Just because you look away from your opponent doesn't mean she won't attack you.
Just because you look away from your opponent doesn't mean she won't attack you.

The issues with the combat could have been somewhat alleviated if the rest of the game provided compelling reasons to play, but that's not generally the case. Consider the character roster, which consists of all of the aforementioned stereotypes but not much else. There are a total of ten characters available before you start unlocking the curiosities, and eight of the characters out of that initial set are female. You might suppose that this means there are a lot of lingering panty shots and so forth, but the artists showed admirable restraint. The ladies all look nice, and they're sexualized in only the most inoffensive manner possible. Waka, the most amply endowed of the lot, is dressed in her conservative priestess garb, and there's barely a lady in the group who wouldn't have to dress down considerably to fit in at the beach.

The urban environments where fights take place seem to have been crafted with similar restraint, but with disappointing results. They mostly consist of sharp but very static foreground images with the occasional transparent patch in the background where you'll see a second layer depicting a building or skyline. The roaring crowds, wandering animals, traffic, and other such distractions that work so well in nearly any other fighting game of note are absent here. When fights carry over to second and third rounds, the background palette colors update so that you get the impression that day is turning to twilight and then nightfall. It's a nice touch, but it's not enough.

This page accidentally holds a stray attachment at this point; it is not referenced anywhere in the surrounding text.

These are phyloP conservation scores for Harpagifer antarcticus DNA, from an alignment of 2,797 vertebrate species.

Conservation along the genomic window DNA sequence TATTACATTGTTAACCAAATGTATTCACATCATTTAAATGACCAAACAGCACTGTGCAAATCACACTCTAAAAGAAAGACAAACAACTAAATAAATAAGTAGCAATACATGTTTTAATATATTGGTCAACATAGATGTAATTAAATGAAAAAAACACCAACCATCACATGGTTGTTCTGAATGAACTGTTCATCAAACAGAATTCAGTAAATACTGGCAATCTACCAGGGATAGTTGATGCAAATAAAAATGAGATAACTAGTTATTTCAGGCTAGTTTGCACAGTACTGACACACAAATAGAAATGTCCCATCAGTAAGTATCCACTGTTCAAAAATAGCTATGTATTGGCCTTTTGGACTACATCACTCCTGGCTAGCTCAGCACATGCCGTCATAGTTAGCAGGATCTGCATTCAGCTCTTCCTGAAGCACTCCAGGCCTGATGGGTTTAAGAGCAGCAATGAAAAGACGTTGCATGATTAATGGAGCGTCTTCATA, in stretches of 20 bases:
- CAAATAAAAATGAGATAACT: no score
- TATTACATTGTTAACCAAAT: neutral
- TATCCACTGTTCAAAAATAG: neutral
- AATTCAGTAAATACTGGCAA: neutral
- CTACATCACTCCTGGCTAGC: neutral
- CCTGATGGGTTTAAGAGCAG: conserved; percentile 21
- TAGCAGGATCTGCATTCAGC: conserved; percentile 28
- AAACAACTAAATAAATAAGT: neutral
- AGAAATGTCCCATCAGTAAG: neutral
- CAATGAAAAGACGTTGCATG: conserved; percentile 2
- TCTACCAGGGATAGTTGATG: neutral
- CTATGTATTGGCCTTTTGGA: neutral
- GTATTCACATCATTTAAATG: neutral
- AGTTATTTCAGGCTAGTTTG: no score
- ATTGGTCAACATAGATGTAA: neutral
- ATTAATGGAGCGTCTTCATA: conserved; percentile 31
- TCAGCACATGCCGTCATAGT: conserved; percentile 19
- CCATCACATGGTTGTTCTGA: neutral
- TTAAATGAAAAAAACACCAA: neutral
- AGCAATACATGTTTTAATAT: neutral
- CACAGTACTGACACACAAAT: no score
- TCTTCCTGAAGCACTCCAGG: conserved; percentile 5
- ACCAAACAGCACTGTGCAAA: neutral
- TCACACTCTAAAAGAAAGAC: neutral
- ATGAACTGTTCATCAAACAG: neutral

At least they had the sense to fight in a wide open plaza with no innocent bystanders nearby.
At least they had the sense to fight in a wide open plaza with no innocent bystanders nearby.

A spectacular soundtrack could have invigorated the experience at least, but the music typically blends into the background like elevator music and the localization is inconsistent. The voice work is all presented in Japanese and even the text in the closing credits hasn't been translated. Furthermore, the text that pads the Story mode is awkwardly phrased and the characters only rarely discuss anything interesting. A few of them fight for a noble cause, but characters mostly throw the word "duelist" around a lot and talk in the blandest possible terms about how they're going to beat one another in combat. The story largely revolves around a decidedly untrustworthy fellow named Phantom who looks like he might be Santa's less benevolent twin. He promises to fulfill the wish of whichever fighter emerges victorious from his makeshift tournament, so the subject matter makes sense but does nothing to energize things.

Phantom Breaker fills most of the boxes on the traditional fighting game checklist, but it does so without any sense of style or energy. Worse, the core fighting system is fundamentally flawed. Sluggish animations and easily countered attacks make your assaults feel ineffectual, and the recharging life bars further underscore this sense of impotence. If you're looking for fun fisticuffs, you can pick plenty of better fighters than Phantom Breaker.

The Good
Fluid character animations
Simple controls
The Bad
Tedious combat
Generic to a fault
Rough translation
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Phantom Breaker More Info

  • Canceled
    • Phantom Breaker is a high-velocity 2D fighting game.
      Content is generally suitable for ages 13 and up. May contain violence, suggestive themes, crude humor, minimal blood, simulated gambling and/or infrequent use of strong language.
      Mild Blood, Mild Language, Mild Suggestive Themes, Violence